the "OpenAI" launch trashed humanity's chances of survival... Nobody involved with OpenAI's launch can reasonably have been said to have done anything else of relative importance in their lives. The net impact of their lives is their contribution to the huge negative impact of OpenAI's launch, plus a rounding error.
That's in a thread explicitly about debating the social status of billionaires, but if you take his comments seriously, they seem to apply not only to Elon, but also to longtermism and AI Safety as a whole. Whether or not you were directly involved in the launch of OpenAI, if you take Yudkowsky's view seriously, the small marginal impact of having anything to do with popularizing AI Safety dominates any good these movements many have produced.
Does that sound too outlandish and contrarian? It shouldn't. Here's Alex Berger, co-CEO of Open Philanthropy, in his recent 80,000 Hours interview:
[Michael Nielsen] thinks one of the biggest impacts of EA concerns with AI x-risk was to cause the creation of DeepMind and OpenAI, and to accelerate overall AI progress. I’m not saying that he’s necessarily right, and I’m not saying that that is clearly bad from an existential risk perspective, I’m just saying that strikes me as a way in which well-meaning increasing salience and awareness of risks could have turned out to be harmful in a way that has not been… I haven’t seen that get a lot of grappling or attention from the EA community.
Until recently, you might have argued that OpenAI was clearly good for x-risk. They were taking safety seriously, had hired many top safety researchers, etc. Then in May of this year, there was a mass exodus, including many of the people supposedly there to keep an eye on things. As Scott Alexander summarized:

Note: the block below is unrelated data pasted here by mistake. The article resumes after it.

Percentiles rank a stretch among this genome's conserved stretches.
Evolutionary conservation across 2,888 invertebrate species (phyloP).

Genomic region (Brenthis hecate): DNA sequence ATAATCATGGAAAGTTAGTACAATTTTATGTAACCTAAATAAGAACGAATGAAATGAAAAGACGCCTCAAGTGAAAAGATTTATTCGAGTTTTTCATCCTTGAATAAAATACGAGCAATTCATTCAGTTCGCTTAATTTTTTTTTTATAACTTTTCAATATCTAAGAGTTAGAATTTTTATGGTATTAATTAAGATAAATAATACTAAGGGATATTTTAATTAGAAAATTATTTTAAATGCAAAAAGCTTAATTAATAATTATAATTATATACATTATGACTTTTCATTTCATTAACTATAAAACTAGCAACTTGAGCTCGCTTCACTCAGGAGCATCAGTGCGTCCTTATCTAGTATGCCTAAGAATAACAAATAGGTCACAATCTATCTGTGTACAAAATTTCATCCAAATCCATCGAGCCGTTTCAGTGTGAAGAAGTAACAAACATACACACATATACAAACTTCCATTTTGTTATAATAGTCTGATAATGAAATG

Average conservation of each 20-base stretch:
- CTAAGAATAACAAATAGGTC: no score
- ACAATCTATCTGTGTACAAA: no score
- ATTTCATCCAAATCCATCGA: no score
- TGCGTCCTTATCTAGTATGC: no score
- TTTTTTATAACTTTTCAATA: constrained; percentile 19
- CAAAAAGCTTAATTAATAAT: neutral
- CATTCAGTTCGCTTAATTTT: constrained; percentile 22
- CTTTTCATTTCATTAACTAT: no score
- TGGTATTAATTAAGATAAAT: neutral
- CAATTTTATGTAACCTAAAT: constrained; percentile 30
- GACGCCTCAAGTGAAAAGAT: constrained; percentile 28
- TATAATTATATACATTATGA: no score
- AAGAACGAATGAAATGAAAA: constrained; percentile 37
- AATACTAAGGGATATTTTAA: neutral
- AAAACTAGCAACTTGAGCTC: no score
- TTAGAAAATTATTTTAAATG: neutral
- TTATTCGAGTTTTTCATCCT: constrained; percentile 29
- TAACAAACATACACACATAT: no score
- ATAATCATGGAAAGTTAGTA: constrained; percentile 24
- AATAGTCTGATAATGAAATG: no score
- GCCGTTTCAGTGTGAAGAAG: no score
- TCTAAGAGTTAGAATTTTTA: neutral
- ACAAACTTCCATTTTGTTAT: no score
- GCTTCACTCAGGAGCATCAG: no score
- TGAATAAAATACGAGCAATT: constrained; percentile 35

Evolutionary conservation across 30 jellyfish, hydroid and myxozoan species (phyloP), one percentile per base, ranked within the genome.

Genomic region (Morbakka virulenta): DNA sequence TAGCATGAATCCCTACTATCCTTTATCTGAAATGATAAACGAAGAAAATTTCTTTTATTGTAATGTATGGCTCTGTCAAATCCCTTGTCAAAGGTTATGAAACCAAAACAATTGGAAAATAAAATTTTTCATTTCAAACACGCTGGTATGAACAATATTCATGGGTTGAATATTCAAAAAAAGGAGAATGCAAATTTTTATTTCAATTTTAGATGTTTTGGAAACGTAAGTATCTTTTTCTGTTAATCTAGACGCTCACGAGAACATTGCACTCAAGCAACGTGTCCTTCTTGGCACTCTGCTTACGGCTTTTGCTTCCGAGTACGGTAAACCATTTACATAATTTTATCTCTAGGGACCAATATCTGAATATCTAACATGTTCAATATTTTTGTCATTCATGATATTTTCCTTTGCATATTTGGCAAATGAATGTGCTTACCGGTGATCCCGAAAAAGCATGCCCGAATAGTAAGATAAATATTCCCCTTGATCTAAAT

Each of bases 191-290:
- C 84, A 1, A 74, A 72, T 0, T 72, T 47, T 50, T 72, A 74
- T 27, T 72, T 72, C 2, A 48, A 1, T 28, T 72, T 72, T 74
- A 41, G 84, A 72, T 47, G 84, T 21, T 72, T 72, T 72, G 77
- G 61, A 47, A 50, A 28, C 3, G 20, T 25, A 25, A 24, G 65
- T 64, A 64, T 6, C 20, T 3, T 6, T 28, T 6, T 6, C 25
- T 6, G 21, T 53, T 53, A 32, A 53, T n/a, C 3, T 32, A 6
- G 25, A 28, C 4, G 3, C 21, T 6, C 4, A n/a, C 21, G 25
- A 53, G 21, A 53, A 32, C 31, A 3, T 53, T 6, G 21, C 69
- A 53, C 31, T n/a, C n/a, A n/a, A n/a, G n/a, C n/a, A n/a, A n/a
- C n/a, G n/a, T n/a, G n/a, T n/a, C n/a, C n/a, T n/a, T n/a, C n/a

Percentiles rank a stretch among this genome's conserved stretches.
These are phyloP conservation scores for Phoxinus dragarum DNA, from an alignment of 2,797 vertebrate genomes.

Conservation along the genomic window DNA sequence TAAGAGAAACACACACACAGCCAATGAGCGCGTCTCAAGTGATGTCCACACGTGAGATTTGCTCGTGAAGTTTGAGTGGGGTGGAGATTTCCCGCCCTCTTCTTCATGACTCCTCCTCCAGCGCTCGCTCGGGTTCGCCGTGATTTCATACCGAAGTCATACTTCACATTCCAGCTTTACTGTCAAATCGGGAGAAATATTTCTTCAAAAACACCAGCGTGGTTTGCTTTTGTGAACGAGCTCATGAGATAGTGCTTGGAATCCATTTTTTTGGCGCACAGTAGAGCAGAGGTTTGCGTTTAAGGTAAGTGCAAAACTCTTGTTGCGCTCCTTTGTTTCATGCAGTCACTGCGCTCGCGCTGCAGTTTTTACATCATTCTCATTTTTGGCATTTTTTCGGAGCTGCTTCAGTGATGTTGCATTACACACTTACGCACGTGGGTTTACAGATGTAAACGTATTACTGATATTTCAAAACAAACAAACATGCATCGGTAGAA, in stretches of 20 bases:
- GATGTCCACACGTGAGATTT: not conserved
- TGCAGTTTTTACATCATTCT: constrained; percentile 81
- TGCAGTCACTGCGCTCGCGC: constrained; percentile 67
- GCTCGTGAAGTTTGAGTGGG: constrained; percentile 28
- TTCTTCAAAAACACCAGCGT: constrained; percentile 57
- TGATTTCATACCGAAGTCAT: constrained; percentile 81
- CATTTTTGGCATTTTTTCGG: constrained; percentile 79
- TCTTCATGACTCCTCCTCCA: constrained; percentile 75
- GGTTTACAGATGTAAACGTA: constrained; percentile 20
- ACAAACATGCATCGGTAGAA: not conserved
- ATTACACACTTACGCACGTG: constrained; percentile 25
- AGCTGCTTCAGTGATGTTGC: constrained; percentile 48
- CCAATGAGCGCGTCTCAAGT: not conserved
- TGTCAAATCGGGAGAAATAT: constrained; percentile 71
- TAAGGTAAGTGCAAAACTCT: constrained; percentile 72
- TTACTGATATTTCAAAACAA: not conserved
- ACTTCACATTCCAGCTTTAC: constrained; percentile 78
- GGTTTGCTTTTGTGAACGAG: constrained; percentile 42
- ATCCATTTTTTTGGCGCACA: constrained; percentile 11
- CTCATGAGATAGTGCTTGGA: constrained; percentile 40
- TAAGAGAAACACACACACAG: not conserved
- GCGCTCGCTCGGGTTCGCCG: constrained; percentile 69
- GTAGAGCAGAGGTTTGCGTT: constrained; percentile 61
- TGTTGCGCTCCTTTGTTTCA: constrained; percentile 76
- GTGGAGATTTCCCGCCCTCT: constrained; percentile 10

most of OpenAI’s top alignment researchers, including Dario Amodei, Chris Olah, Jack Clark, and Paul Christano, left en masse for poorly-understood reasons
Do you have a strong reason to think that OpenAI remains dedicated to safety? Speculation aside, here's OpenAI CEO Sam Altman in his own words:
First of all, we’re not directed at preventing an event. We’re directed at making a good event happen more than we are at preventing a negative event. It is where I spend most of my time now.
I think that there are parts of it that are scary. There are parts of it that are potential downsides. But the upside of this is unbelievable.
One objection might be that "freaking out" simply isn't tractable or productive. That's fair, but if you were freaking out, here are some of the things you might do:
- Stop giving OpenAI money (They received 30M from OpenPhil in 2017)
- Stop endorsing non-safety jobs at OpenAI (They're prominent on the 80k job board with several recent postings)
Or, if you were really serious (read: cared at all), you might:
- Organize Microsoft employees to stop funding OpenAI, and to stop offering them compute resources (this isn't outlandish, Google employees have successfully organized against military contracts, right-wing apps are denied hosting)
- Organize other AI orgs to commit to refusing to hire anyone still working at OpenAI in a non-safety role after January 2022
To be clear, I'm not advocating any of this. I'm asking why you aren't. I'm seriously curious and want to understand which part of my mental model of the situation is broken. Is it that you're confident the Holden Karnofsky board seat will be enough to hold everything together, even as the actual safety researchers flee? Or is it that you don't want to antagonize our new overlords? Is it that I'm out of touch, missing recent news, and OpenAI has recently convincingly demonstrated their ongoing commitment to safety?
For what it's worth, on Yudkowsky's original point about Musk, you might feel comforted by the fact that Musk was eventually removed from the board due to conflicts of interest after hiring away OpenAI researcher Andrej Karpathy. That's somewhat fair, except that Shivon Zilis still sits on the board, is simultaneously a Director at Neuralink, and was previously "Project Director, Office of the CEO" at Tesla.